TREND
Home
Introduction
6th Framework Programme
TREND at a Glance
Conferences / Events
Project News
TREND ideas will be put into practice within the CREAM Project
Read more...
Brochures "Corridor-specific Reports" and "Conclusions and recommendations"
... are now available.
Read more...
Information on TREND Conference (Paris, 4th July 2006)
... is now available.
Read more...
Username

Password

Remember me
 
Forgotten your password?

Home arrow 6th Framework Programme arrow Intention for the Call

Intention for the Call Print

The international freight transport has recently shown an above average growth rate and is of ever increasing importance in Europe, especially with the further expansion of the European Union (EU) in 2004. The market share of rail in international freight transport has decreased due to insufficient competitiveness, while road freight haulage has increased. One fundamental cause amongst others for this was and still is the insufficient interoperability within the railway system.

It is clear that rail efficiency and effectiveness can considerably be improved on longer distance. So far competitiveness of rail versus road was limited by a number of difficulties due to crossing borders of European countries, interoperable barriers and many other organisational problems including inadequate services. In an enlarged and more united Europe, an improved rail system should play a major role on cargo mobility so that an important part of the new increase of traffic could be transported by rail. Not only will more efficient rail infrastructures considerably reduce the negative impact of the new road traffic on environment, but also bring decisive advantages to inter-modality and traffic fluidity out of important maritime ports.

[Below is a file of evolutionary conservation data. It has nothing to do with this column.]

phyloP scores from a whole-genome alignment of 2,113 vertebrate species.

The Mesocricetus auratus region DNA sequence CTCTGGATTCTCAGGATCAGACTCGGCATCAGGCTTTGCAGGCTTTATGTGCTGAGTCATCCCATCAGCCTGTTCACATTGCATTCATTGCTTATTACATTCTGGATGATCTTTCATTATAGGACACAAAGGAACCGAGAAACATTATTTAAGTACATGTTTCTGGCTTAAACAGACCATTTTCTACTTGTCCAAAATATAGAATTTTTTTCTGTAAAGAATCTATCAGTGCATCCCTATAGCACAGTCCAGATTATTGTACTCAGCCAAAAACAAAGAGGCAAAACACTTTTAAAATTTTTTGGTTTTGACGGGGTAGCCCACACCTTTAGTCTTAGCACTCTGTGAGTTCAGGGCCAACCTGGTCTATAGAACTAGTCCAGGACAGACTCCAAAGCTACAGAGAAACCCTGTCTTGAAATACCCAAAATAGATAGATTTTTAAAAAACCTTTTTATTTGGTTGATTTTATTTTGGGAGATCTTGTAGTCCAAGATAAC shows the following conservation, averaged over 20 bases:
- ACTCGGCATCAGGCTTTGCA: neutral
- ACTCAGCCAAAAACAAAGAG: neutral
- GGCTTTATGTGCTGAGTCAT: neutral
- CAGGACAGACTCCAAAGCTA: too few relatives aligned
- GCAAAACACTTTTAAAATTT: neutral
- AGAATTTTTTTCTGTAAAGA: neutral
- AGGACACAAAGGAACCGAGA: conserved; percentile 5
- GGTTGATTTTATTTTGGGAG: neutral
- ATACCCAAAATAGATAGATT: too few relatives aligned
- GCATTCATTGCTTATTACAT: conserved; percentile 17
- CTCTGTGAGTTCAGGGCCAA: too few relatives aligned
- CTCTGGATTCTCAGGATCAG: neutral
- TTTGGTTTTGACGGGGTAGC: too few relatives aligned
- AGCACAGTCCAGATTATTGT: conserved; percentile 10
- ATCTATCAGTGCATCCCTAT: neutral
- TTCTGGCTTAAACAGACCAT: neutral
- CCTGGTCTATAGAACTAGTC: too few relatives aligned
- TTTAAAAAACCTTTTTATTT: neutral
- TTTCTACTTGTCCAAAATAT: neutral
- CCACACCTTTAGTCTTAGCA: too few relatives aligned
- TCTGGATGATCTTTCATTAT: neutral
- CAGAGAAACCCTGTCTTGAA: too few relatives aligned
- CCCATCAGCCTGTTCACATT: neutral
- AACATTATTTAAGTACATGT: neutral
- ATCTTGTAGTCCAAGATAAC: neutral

It is obvious that the European rail sector now finds itself in an initial phase of structural change. This results in a differentiated picture of transport relations as well as freight corridors. Many initiatives are still at the beginning stage whereas others are already fairly advanced and can be evaluated against the pertinent sustainability criteria. Generally there is also a large difference in the progress achieved towards the internationalisation of rail services between the member and accession states.

On the one hand, an important foundation stone for this structural change process has been laid by the new European regulatory framework for the rail sector. On the other hand, expected growth in demand points to the foreseeable dynamic development of the European freight transport market. It is now necessary to accelerate the development of predominantly nationally aligned systems into a single, integrated Pan-European system approach which will result into a more competitive rail freight service offer compared to road transport.